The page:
AQA has taken great care to ensure that any wider issues, including those particularly relevant to the education of students at Key Stage 4, have been identied and taken into account in the preparation of this specication. They will only form part of the assessment requirements where they relate directly to the specic content of the specication and have been identied in Section 3: Content. Spiritual Issues By developing an understanding of peoples past through the study of History, this specication will encourage candidates to discern, consider and discuss questions or issues relating to the meaning of life and the nature of humanity. By becoming familiar with historical skills and methodology, the candidates will also become aware of concepts such as proof and certainty in relation to the nature of historical knowledge and understanding. The Studies in Development will provide opportunities for candidates to reect on key events and issues within a broad chronological period and place human achievements in a broader context. The Enquiries in Depth will enable candidates to appreciate the role of individuals and communities in history and to be aware of the social, cultural. religious and ethnic diversity of the societies they have studied. Moral and Ethical Issues Approaching study through consideration of the chosen Enquiry in Depth will encourage candidates to discern, consider and discuss ethical issues such as the treatment of individuals, communities or groups by others, whether by those in positions of power or in the cultural majority. For example, the study of Elizabethan England will highlight the issues faced by both Puritans and Catholics, whilst the American West will foster an understanding of the plight of the Plains Indian. Study of Germany between the Wars for example, will enable the exploration of notions of good and evil, and relate these to moral behaviour or moral effects of change within society. Social and Economic Issues The study of peoples past will encourage candidates to consider the values and attitudes that prevailed in past societies as reected through the historical record. The Studies in Development will encourage candidates to understand the importance of government, society, the economy, science and technology in encouraging or inhibiting change. Through the Enquiries in Depth candidates will become aware of notions of family, community and social groupings and their impact on individuals. Cultural Issues The subject content will encourage candidates to consider cultures other than their own, and through the historical record, such as those sources linked to art or propaganda, appreciate issues relating to group identify, belonging and behaviour, in addition to considering how culture will have inuenced how individuals thought, felt and acted in the past. Historical study will support a developing respect and tolerance for people of different cultures, or of people with differing ideas, attitudes and beliefs. These are relevant for the whole course but the Study in Development in particular will enable candidates to appreciate these inuences over a broad chronological period and note their impact on change and continuity over time.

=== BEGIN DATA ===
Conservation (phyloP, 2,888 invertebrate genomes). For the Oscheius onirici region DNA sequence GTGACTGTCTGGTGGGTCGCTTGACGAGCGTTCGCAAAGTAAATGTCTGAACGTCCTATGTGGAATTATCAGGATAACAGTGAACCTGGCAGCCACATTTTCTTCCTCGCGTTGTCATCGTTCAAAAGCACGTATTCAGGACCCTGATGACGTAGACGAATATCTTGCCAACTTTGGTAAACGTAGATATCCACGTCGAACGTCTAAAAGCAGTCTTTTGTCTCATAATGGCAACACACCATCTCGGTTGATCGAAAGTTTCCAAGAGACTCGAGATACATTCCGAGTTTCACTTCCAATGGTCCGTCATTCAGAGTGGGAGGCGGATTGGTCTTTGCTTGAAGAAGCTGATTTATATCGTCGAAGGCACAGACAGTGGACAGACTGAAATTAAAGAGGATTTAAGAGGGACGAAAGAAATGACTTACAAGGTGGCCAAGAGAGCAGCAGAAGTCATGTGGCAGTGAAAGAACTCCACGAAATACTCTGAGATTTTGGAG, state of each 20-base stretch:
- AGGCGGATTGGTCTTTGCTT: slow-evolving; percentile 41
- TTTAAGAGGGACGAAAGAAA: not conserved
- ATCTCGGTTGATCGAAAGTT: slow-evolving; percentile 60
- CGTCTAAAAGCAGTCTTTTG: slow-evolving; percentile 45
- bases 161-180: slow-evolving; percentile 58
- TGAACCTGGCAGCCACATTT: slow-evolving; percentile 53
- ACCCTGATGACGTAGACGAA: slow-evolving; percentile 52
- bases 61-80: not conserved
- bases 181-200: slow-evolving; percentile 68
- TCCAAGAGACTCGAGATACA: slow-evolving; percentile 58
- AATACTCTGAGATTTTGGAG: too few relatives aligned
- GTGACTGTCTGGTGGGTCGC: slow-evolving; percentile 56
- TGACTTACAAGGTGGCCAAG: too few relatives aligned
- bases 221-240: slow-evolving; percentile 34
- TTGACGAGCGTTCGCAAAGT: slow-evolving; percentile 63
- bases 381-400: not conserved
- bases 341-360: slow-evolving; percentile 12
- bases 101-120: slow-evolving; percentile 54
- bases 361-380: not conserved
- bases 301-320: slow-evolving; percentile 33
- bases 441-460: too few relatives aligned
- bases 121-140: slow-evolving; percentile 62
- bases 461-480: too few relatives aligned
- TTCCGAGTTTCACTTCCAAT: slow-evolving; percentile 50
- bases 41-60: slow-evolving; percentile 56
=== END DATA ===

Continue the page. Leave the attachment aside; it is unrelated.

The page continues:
European Dimension
AQA has taken account of the 1988 Resolution of the Council of the European Community in preparing this specication and associated specimen units.

Environmental Education
AQA has taken account of the 1988 Resolution of the Council of the European Community and the Report Environmental Responsibility: An Agenda for Further and Higher Education 1993 in preparing this specication and associated specimen units.

Avoidance of Bias
AQA has taken great care in the preparation of this specication and specimen units to avoid bias of anykind.

37

GCSE History A for assessment and certication in 2014 (version 1.0)

C Overlaps with other Qualications